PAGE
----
There is much to appreciate in Momodora, and even novice players of the genre should find something to enjoy. Reverie Under the Moonlight is the fourth installment in the Momodora series but serves as a prequel to the first game. The first two games are available as freeware, the third was sold on Steam, and the fourth has been ported to Xbox One and PlayStation 4 (PS4). It costs $9.99. This was the first Momodora game I played, and I enjoyed it immensely.
Priestess, warrior and explorer
In Momodora: Reverie Under the Moonlight, you play as the warrior priestess Kaho, who sets off from her village of Lun to the City to find out why the lands are becoming plagued with monsters and spirits. A maple leaf is your melee weapon, and a bow with a charge attack covers your ranged attacks. You also start with a reasonably-generous health bar, which is necessary because Kaho is a combination of combat hardened and incredibly delicate.
As you pass from area to area, you unlock parts of your map, which is found in your menu. There you can see the open pathways coming from the area you are in, as well as the areas you've been to previously. In order to reach them, you may have to platform and double jump your way around the level to reach the exits, all the while killing or evading monsters in your way. With no set direction or path, the process of elimination and your map become bedfellows as you exhaust every direction to a dead end in order to progress the story. This aspect of having to use the map so often reminds me a little of the cartography side of the game Etrian Odyssey, developing the map and checking it every step of the way. It is very easy to get lost if you're bumbling ahead without paying attention.
The story tends to take a bit of a backseat, letting the beautiful and twisted environments do the talking. You may come across a character once in a while who will fill you in on the story of the area you're in, what happened there and who was responsible. Interactions with these characters are fleeting, but they break up the exploration enough so it doesn't feel like fighting is the only thing you're doing. These fleeting moments come in handy, because they explain why otherwise random characters are helping you battle some bosses. The dialogue box and its sound effects are reminiscent of so many games from the years of the NES onwards, and the pixel-art style really works. However, thanks to the wonder that is HD, you get much richer and detailed scenes in Momodora than you did back then, and thank goodness because the developer, Bombservice, did an amazing job creating rich and vivid scenes.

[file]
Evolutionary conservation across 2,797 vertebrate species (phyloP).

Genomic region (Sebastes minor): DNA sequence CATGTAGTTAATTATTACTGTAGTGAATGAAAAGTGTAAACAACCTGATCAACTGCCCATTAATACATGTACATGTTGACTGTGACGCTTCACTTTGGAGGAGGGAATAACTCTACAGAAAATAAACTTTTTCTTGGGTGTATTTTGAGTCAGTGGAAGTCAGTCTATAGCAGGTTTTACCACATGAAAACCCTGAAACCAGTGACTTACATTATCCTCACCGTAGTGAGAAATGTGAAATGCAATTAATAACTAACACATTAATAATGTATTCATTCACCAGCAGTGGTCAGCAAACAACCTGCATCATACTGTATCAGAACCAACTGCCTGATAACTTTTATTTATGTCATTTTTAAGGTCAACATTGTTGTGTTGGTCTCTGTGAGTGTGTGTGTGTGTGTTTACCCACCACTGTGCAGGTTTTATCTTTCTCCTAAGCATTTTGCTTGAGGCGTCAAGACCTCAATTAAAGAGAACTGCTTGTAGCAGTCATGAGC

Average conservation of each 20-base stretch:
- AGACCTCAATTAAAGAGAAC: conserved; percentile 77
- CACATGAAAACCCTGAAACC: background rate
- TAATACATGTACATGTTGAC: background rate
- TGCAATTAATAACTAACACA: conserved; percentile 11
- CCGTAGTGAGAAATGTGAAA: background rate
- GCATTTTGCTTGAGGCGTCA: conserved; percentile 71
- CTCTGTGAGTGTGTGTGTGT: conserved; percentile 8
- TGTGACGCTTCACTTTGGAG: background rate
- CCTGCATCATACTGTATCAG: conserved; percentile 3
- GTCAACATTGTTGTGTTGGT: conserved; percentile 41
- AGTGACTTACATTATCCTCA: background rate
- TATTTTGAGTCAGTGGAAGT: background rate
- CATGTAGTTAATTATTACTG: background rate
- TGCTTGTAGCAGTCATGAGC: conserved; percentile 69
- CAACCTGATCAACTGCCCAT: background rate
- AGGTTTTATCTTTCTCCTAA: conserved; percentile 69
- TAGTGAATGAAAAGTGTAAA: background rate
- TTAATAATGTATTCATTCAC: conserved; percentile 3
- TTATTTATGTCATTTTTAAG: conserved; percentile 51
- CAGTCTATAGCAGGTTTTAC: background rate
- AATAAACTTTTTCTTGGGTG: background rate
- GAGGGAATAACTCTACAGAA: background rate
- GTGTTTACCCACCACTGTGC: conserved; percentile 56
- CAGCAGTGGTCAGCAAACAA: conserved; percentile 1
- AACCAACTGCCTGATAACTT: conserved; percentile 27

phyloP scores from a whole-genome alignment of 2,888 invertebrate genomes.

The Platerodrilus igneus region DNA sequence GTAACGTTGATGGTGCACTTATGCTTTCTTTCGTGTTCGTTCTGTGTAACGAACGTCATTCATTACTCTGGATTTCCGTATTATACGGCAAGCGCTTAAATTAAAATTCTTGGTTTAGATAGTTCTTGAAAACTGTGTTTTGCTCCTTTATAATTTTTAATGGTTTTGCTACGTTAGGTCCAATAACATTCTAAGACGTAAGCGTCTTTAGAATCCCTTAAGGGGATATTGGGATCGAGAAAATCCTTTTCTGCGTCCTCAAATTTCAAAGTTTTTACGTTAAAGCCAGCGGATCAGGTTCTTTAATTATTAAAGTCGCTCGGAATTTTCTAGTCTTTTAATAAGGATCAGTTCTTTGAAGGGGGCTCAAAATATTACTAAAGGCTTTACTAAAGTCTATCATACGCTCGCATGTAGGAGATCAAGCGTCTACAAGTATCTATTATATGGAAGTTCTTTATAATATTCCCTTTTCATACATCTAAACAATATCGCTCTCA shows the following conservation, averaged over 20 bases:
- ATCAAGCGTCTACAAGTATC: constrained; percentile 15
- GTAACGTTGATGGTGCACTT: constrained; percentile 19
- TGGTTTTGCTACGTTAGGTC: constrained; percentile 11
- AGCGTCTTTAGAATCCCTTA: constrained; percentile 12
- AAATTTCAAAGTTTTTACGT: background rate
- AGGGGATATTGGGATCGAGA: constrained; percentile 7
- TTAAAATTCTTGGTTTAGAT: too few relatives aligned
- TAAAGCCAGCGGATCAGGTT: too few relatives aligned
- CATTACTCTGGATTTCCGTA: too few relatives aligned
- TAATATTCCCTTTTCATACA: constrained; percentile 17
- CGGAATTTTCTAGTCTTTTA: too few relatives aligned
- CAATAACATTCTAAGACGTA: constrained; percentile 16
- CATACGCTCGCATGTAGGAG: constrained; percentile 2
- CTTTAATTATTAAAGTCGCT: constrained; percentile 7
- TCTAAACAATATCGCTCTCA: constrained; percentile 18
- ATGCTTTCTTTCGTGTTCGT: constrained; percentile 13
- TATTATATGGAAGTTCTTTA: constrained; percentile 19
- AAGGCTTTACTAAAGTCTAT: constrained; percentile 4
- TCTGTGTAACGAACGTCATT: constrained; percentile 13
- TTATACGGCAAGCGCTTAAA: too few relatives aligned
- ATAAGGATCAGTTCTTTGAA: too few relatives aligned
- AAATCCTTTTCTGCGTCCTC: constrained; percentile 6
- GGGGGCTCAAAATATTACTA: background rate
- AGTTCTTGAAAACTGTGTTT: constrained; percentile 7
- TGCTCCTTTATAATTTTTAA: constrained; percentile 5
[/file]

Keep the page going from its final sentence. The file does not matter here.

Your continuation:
Pray for health
As you progress deeper into the story, you discover that the queen is responsible for the curse and unfortunately, regicide falls to your hands. It's for the good of the land, after all. In order to progress to the queen and maple-leaf her to death, you'll have to find parts of a crest which will also enhance your powers, such as another bow-charge tier, an evade dash, and extending your health bar. These come in handy as monsters get more powerful. From fighting little tomato-men with clubs to witches shooting giant fireballs at you, you'll be relying on the use of well-timed invincibility frames and recognizing telegraphed attacks to survive. Most monsters have a "tell" before they attack, so you can prepare to evade it or work it into your plan of attack. Much of the time, rolling is perfectly adequate to slip past a group you don't want to pause to kill.
If you happen to take some damage, healing with petals does the job. Flowers can be found individually across the game, and each one you find provides you with one heal. Since you take no fall damage, the only monster you really need to worry about is the boss, as Kaho can take a relatively large amount of damage before it becomes a problem. This is good for another reason. You can save the game through hitting hanging bells, and in doing so, it refills your health, spells, and petals. The only problem is they're quite far away from each other. But that's certainly not a criticism. Having the save bells far apart requires that you to play more tactfully, only get into fights if you think you can win without taking too much damage, and have the petals to be able to heal enough before you come across the next.
Some might liken this mechanic to Dark Souls, and I would agree. However, Momodora goes a step further. In Dark Souls, when you clear an area, the monsters don't respawn until you sit at a bonfire. In Momodora, if you clear a room and re-enter it, the monsters are back. This allows for "munny" farming, however. Munny is used for buying buffs and accessories that will assist you in some way. There is a little panda-looking merchant you can find, who sells you a couple of items, and they're usually well into the mid-hundreds of munny.
Momodora is also like Dark Souls ... if you don't mind dying a lot. If you can take dying a lot between saves in your stride, you'll get on fine. However, this isn't a new mechanic or one even cemented by Dark Souls, especially since there are some famously challenging retro action platformers. For example, Castlevania, Battletoads, Super Metroid and Mega-Man. However, fans of all those games will almost definitely find something to like about Momodora. If it's not difficult enough, you can even make it harder.
Momodora: Reverie Under the Moonlight — Summary
The $10 game is a relatively short jaunt with an enjoyable story, and it is challenging, with the right blend of atmosphere and solid combat.
- A good entry-level Metroid-vania for newcomers.
- Beautiful scenery.
- Responsive combat mechanics.
- No way to block attacks. You must evade or die!
Review disclaimer: This review was performed on Xbox One with a code provided by the developer.
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